I don’t want to give too much away, but I must say the town of Manson of the novel is a place that seems right out of a dark fairy tale, and I kept thinking of the opening titles of the TV series True Blood (not because of any supernatural thing, but because of some of the images that appear there). While some of the scenes seem typical of a small town in the middle of nowhere, others reminded me of Southern Gothic novels, and, a word of warning: there is violence, and there are scenes that can be terrifying to some readers (although no, this is not a horror novel, the author is not lying when he says he admires and has learned a lot from Stephen King). The story is full of secrets, red-herrings and confusing information, clues that seem clear but are not, and Kim/Sammy is a woman who keeps her emotions to herself, understandably so considering the circumstances. I am not sure many readers will connect with Kim straight away because of her personality, but I understand the author’s choice. If she was an emotional wreck all the time, it would be impossible for her to do what she does and to learn the truth, and the novel would be unbearable to read, more of a melodrama than a thriller or a dark mystery. The part of the story that deals with the present helps reduce the tension somewhat while keeping the intrigue ticking, and although it feels slow and sedate compared to the other part, it does ramp up as they dig into the past and the two stories advance towards their resolution.

Without going into detail, I can say that I enjoyed the ending, and although I suspected what was coming, I only realised what was likely to happen very late in the story. Despite this being the author’s first novel, his screenwriting experience is evident, and he has a knack for creating unforgettable scenes. This is a novel destined to become a movie, for sure, and I’d be surprised if it doesn’t.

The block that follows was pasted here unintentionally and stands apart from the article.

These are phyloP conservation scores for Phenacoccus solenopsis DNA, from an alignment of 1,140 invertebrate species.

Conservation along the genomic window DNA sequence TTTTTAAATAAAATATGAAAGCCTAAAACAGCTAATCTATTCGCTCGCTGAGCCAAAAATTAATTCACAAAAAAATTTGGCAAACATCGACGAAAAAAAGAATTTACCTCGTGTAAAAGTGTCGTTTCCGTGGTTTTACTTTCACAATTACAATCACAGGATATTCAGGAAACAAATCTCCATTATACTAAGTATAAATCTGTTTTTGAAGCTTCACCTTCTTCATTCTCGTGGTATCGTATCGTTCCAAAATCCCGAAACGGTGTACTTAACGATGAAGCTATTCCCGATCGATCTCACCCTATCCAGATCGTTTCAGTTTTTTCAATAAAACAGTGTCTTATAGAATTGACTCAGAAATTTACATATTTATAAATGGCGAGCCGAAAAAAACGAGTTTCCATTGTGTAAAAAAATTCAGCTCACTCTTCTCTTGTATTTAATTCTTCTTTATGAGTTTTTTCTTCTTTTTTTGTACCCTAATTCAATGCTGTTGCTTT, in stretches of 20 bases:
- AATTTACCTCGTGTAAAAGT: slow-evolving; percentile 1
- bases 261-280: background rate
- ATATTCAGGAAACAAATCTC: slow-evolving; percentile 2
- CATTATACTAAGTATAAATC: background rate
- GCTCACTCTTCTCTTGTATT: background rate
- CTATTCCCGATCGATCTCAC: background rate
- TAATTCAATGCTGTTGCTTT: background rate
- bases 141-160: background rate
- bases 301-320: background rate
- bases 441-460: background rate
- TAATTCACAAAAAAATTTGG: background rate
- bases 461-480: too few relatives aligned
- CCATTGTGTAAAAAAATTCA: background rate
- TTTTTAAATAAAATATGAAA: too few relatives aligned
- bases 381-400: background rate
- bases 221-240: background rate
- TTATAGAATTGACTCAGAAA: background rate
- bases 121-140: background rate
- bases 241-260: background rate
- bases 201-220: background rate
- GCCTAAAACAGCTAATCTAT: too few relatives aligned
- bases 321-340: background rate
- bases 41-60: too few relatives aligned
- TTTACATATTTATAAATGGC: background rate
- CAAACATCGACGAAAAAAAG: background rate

This is not a typical mystery or thriller, and although it has elements of the domestic noir, it is perhaps more extreme and darker than others I have read in that genre. We have a very young child being kidnapped; we have murder, extreme religious beliefs, prejudice, postnatal depression, a dysfunctional family, snakes, secrets, lies, child abuse, and more. If you are looking for an intriguing read, don’t mind different timelines and narrators, and are not put off by difficult subjects and scary scenes, you must read this one.

Thanks to NetGalley and to the publisher for the book, thanks to all of you for reading, and remember to like, share, comment, click, review, and keep smiling!

Ah, and in case you’ve never watched True Blood and don’t know what I’m talking about…

Categories
Book review Book reviews Tuesday Book Blog

#TuesdayBookBlog #THELOSTMAN by Jane Harper (@LittleBrownUK)(@caolinndouglas) (@GraceEVincent) (@janeharperautho) As good, if not better, than Harper’s previous books. Read it now! #TheLastMan

I am very grateful for the opportunity to participate in the blog tour for the launch of this fabulous book by an author whose two previous books I have loved so much. And I’m not the only one.

The Lost Man by Jane Harper
The Lost Man by Jane Harper

The Lost Man by Jane Harper

Two brothers meet in the remote Australian outback when the third brother is found dead, in this stunning new standalone novel from New York Times bestseller Jane Harper

Two brothers meet at the remote fence line separating their cattle ranches in the lonely outback. In an isolated belt of Western Australia, they are each other’s nearest neighbor, their homes four hours’ drive apart.